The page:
However, the Steam icon only appears if the game developer has a fully-supported native Linux version available. Many popular games can only run on Linux using Proton, Valve’s fork of the Wine compatibility layer that is built into Steam.
To find out if a game works specifically on the Steam Deck, you can browse all games verified by Valve using a filtered Steam search. Some of those games run natively, and some use the Proton layer, but all games that are verified will be fully playable. There’s also a “Steam Deck Compatibility” box on the right side of each game’s store page, if you scroll down a bit.
If you want to know about game compatibility on desktop Linux, you’re best off with the third-party ProtonDB database. It assigns a ranking to each game based on reports from Linux players, and many of the comments include troubleshooting steps and other advice. ProtonDB also includes comments from Steam Deck players, so it’s worth checking out even if a game is marked as Deck-verified on Steam.
You can change your Steam name anytime you want, which means you might eventually run into the problem where you don’t recognize someone in your Friends List. Thankfully, it’s easy to check the previous names used by someone on Steam.
From your Friends List, click the down arrow on someone, and click “View Profile.” Then click the down arrow next to their name on their profile. It won’t show all the names someone has used in the past, but it will display the most recent names.
Another solution for not recognizing people in your Friends List is to manually assign nicknames. The other person won’t see any nicknames you have given them, they’re only for your reference — like creating a contact card for email or texting.
It’s easy to set a nickname, but it does require a few clicks. Open the Friends List, hover over someone in the list, click the down arrow, then navigate to Manage > Change Nickname.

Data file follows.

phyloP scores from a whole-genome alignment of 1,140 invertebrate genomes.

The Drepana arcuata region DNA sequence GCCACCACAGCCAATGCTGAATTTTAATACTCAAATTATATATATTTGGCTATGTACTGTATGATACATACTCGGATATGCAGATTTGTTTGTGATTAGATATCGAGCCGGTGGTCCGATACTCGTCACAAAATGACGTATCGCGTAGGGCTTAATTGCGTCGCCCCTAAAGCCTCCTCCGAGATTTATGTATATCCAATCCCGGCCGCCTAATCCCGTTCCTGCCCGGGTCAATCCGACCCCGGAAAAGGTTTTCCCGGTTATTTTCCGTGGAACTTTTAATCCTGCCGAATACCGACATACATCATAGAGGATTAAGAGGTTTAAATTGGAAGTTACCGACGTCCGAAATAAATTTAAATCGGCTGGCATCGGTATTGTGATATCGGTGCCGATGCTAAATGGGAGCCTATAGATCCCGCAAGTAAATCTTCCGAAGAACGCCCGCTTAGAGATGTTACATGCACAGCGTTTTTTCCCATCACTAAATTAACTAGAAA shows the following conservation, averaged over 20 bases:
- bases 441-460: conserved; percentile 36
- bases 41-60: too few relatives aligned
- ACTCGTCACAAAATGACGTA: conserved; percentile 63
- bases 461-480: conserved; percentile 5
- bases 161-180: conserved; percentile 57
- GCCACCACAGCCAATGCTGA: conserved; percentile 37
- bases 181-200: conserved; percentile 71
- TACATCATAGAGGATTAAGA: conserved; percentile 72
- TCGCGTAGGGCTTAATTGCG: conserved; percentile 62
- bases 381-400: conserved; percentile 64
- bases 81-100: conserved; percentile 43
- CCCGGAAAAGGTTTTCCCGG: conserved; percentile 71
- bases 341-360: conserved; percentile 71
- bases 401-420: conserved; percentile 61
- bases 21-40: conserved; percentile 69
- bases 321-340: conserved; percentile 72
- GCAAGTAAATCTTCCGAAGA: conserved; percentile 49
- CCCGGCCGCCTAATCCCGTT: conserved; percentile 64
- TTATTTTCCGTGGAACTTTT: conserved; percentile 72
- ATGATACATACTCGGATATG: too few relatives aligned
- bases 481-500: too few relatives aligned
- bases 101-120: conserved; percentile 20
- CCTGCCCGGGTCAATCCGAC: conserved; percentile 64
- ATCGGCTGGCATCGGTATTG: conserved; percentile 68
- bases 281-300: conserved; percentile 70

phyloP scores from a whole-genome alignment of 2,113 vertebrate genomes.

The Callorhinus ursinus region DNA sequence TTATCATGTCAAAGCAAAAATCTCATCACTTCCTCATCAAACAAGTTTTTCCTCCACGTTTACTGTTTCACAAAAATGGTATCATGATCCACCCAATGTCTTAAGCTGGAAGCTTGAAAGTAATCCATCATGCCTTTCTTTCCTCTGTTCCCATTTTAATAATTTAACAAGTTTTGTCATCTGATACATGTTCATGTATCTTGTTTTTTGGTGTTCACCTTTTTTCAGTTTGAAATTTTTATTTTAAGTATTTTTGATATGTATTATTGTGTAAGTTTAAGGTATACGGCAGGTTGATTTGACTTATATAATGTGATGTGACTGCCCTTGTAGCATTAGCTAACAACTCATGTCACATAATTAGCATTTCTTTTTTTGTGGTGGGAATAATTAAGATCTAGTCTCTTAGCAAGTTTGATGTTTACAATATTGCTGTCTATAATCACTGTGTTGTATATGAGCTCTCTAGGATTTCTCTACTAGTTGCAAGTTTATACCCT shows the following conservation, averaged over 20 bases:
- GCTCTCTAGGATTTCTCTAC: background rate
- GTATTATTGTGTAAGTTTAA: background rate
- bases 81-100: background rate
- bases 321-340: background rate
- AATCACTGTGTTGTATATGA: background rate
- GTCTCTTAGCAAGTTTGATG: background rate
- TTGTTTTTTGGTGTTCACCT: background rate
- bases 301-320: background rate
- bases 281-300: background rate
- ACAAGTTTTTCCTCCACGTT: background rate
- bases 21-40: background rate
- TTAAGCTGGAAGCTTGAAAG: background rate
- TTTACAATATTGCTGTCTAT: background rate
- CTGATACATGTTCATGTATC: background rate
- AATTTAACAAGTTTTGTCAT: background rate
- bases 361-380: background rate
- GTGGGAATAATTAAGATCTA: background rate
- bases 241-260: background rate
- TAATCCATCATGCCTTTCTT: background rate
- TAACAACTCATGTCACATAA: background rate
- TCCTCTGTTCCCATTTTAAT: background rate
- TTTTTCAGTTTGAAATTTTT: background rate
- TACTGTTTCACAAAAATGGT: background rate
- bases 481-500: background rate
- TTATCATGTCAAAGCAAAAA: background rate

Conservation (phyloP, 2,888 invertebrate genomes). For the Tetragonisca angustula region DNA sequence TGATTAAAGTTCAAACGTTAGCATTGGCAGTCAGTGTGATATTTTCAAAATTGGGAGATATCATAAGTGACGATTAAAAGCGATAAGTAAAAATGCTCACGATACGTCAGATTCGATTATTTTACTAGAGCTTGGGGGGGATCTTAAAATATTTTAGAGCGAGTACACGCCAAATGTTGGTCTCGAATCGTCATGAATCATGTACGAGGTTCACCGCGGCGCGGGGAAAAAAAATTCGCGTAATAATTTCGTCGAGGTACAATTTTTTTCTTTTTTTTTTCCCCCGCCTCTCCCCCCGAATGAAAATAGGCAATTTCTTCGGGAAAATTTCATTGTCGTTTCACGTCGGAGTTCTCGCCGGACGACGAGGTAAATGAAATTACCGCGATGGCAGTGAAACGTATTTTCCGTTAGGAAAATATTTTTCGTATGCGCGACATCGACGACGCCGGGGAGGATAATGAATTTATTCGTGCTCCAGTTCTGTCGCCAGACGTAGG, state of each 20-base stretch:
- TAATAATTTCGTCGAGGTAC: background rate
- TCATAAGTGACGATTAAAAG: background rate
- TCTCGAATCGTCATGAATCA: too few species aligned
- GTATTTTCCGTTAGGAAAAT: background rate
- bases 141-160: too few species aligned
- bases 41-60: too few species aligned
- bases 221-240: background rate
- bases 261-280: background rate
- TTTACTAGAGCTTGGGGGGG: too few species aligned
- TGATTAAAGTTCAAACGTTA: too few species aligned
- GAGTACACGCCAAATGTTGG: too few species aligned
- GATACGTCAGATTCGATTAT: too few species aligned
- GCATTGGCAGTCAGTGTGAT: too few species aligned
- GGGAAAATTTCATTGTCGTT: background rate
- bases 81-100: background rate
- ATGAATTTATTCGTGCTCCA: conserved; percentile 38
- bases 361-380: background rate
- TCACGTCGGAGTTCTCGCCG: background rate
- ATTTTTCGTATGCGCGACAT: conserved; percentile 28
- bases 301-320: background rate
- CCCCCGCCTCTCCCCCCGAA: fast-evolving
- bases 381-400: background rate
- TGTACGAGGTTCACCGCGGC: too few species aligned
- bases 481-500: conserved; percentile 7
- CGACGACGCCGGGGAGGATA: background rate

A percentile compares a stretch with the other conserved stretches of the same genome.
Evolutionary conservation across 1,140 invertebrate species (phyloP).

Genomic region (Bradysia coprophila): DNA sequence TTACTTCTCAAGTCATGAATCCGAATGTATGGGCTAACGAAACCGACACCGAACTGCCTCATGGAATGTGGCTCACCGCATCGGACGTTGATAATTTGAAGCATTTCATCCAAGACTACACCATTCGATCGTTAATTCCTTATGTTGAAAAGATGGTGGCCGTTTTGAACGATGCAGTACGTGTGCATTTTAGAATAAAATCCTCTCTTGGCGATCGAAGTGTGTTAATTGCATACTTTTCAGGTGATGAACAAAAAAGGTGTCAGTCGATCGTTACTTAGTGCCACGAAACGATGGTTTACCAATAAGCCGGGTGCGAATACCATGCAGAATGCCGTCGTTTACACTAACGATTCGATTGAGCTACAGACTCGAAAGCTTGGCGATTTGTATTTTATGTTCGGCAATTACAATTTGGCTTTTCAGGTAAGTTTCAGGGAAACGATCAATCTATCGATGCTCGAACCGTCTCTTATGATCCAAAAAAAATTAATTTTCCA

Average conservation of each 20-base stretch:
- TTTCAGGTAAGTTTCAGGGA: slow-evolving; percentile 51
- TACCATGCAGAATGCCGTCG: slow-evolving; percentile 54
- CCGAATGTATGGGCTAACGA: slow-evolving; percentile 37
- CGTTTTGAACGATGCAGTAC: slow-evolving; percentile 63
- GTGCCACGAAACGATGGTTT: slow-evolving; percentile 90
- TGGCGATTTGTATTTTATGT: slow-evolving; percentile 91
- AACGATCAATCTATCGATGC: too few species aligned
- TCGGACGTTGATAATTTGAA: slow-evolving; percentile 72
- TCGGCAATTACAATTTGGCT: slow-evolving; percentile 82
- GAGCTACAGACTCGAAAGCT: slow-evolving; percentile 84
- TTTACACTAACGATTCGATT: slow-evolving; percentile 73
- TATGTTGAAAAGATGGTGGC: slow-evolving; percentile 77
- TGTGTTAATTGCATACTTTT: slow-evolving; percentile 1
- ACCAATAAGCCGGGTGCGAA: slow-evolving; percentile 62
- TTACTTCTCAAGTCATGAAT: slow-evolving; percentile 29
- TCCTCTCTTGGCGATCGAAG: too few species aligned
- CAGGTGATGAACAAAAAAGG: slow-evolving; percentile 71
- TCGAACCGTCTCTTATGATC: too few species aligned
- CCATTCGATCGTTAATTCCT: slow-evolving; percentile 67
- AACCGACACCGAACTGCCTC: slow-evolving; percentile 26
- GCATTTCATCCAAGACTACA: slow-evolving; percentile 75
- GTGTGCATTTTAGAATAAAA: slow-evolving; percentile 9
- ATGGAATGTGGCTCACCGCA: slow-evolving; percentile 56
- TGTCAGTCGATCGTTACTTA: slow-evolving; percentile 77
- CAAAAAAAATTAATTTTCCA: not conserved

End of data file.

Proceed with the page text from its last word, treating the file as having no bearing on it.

When Steam starts up, it will open the Store page first — probably because Steam would like you to buy more games. Thankfully, there’s a setting to open other pages by default. Just go to the Steam settings and click the Interface tab.
You can choose between the Store, Library, News (which shows updates for your games), Friends, Friend Activity, Community Home, and Servers. Changing it to Library gives you quicker access to all your games, if you don’t already open them from your computer’s application list.
Even though sales on Steam are a common sight, major discounts might lead you to believe some offers are a once-in-a-lifetime opportunity. Thankfully, there’s an easy way to check if a sale price is a great deal, or if it’s the same 60% discount that appears every few months.
This technically isn’t a Steam feature, but searching for a game on the third-party SteamDB site will show you a price history in all regions. Many games drop to the same discount during each of Steam’s site-wide sales, like Portal 2 in the above screenshot, but SteamDB can give you a better idea of what to expect from future discounts.
After you install Steam for the first time on a new computer, you’ll probably want to start downloading many of your games. The good news is that you don’t have to click on each individual game to start the download.
Steam has an option to queue up multiple games for download at the same time. You can shift-click on your library list to select multiple games (click one game, then click another lower down the list while holding Shift), or you can select them out of order by holding down Control while clicking. Once you have the games you want selected, right-click on any of them and select “Install Selected.”